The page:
There we were on Saturday evening at my friend Bill Korn’s hacienda in the mountain fastness of Altadena. All of a sudden, Bill threw a word at me that unlocked my childhood in all its tawdriness. The word? It was potrzebie. Is there such a thing? Apparently, but not in our language:
Apparently, it’s a word in Polish, as we see below:
If you were ever a computer programmer, you know who Donald E. Knuth is. He is the author of the multi-volume The Art of Computer Programming. In the early 1970s, I dutifully purchased the first three volumes in the series: Fundamental Algorithms, Seminumerical Algorithms, and Sorting and Searching. I don’t recall reading much of it because it was intense, full of mathematical thingies of great penetration and impenetrability. So I eventually sold them.
Aside from writing books I couldn’t wrap my head around, Knuth also defined a potrzebie as being the thickness in millimeters of Mad Magazine’s Issue #26. For those of you who need to know, that amounts to 2.263348517438173216473 millimeters, as shown in the following illustration from Mad:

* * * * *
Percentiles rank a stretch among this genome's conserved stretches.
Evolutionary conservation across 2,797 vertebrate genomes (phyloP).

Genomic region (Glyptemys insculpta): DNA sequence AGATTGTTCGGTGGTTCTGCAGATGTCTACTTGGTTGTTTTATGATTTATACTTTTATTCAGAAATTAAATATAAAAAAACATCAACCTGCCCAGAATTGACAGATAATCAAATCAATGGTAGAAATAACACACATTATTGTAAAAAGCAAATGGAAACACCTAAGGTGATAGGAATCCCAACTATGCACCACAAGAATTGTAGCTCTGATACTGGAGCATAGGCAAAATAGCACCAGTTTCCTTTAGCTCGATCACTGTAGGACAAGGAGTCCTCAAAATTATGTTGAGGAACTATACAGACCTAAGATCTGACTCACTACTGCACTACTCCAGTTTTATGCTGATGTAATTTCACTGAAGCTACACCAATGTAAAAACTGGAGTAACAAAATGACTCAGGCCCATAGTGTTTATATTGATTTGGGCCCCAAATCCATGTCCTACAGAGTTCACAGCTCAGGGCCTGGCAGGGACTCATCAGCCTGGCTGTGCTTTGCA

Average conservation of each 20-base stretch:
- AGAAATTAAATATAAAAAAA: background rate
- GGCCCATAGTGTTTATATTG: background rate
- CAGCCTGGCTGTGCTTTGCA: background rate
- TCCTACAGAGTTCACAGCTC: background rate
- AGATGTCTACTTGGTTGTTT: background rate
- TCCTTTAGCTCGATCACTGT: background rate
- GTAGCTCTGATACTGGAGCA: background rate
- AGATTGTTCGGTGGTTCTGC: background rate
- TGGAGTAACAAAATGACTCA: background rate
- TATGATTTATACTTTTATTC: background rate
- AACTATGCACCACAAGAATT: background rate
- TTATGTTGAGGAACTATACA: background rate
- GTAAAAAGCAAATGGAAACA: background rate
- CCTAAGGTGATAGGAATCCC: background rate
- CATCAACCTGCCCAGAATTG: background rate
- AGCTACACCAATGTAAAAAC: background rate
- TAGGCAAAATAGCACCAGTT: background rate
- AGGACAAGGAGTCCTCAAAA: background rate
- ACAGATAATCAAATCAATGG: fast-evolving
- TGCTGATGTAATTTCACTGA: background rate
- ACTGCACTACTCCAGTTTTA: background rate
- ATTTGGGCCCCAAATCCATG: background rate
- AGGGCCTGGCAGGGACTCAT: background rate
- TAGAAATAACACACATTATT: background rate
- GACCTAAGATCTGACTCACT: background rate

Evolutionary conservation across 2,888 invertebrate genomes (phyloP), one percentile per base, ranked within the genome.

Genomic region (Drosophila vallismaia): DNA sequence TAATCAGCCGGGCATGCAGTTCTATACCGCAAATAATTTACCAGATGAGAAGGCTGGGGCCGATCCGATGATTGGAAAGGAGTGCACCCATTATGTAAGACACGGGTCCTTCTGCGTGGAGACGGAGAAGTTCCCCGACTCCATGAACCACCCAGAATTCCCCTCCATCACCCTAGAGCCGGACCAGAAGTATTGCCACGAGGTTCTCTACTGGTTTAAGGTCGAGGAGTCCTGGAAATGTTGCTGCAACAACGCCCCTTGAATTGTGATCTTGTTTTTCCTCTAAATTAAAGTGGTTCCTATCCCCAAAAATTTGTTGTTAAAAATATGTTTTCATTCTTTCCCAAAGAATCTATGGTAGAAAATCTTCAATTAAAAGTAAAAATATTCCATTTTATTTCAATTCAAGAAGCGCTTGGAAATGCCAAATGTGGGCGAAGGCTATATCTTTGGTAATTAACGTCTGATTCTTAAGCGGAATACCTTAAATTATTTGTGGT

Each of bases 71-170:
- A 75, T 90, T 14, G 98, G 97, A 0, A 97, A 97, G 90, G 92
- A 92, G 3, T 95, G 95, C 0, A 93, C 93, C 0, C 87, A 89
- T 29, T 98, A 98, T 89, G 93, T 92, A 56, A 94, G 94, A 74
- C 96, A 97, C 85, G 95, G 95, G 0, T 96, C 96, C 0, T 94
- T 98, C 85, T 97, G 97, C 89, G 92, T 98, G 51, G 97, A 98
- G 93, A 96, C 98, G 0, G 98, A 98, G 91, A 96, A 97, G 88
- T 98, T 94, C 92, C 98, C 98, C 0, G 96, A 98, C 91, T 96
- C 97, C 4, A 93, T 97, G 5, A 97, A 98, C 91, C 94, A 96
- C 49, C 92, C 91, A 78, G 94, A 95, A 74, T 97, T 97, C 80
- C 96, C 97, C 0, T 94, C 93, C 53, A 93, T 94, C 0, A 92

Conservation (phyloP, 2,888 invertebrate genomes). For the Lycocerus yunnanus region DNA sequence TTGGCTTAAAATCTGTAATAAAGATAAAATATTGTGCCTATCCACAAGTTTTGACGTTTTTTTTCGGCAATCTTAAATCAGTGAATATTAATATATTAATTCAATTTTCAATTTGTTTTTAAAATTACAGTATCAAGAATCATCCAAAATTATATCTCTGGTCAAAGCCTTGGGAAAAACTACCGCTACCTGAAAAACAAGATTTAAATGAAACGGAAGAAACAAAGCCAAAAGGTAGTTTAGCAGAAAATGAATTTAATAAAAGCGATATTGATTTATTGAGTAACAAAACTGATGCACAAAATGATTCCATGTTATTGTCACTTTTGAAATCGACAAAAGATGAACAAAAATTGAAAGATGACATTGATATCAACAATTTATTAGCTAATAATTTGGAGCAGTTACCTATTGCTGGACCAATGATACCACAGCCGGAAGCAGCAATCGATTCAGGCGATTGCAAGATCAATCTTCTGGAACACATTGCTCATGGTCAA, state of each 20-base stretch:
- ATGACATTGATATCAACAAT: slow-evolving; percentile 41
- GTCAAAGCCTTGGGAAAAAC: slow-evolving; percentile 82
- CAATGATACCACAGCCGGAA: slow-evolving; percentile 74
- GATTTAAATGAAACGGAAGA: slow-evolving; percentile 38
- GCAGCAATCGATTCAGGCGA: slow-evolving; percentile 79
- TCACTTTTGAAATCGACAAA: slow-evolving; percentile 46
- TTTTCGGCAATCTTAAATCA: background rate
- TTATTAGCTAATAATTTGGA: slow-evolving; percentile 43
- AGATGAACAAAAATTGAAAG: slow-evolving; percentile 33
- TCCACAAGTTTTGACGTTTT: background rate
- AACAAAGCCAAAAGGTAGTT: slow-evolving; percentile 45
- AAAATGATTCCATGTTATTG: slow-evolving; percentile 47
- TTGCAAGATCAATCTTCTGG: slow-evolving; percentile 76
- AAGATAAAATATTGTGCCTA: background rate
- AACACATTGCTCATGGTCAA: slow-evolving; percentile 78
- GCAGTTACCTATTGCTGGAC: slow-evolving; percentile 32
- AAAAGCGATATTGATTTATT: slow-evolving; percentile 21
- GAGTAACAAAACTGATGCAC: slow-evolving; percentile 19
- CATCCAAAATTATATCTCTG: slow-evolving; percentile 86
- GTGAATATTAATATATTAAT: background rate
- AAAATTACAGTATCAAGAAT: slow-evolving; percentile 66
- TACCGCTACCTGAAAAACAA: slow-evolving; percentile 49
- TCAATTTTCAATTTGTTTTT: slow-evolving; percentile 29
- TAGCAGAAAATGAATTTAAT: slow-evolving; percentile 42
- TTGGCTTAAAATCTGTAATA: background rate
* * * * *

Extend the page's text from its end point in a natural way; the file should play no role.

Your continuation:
But potrzebie came to mean ever so much more than that, because the editors of Mad fell in love with the word, as did Geoffrey Chaucer:
Whon thot Aprille swithin potrzebie,
The burgid prillie gives one heebie-jeebie.
It joined such terms as axolotl (the critter illustrated at top of article), veeblefetzer, furshlugginer (a word I occasionally use to this day), and hoohah. As it happens, I am now way too sophisticated to read Mad, but half a century ago, it was my meat and drink. It was also my introduction to Yiddish, although I didn’t know it at the time.
I had forgotten these words over the years, but now they are like the zahir of Jorge Luis Borges in the story of the same name. The zahir was a coin which, if one ever saw it, one could think of nothing else.
So, all I could say now is hoo-hah!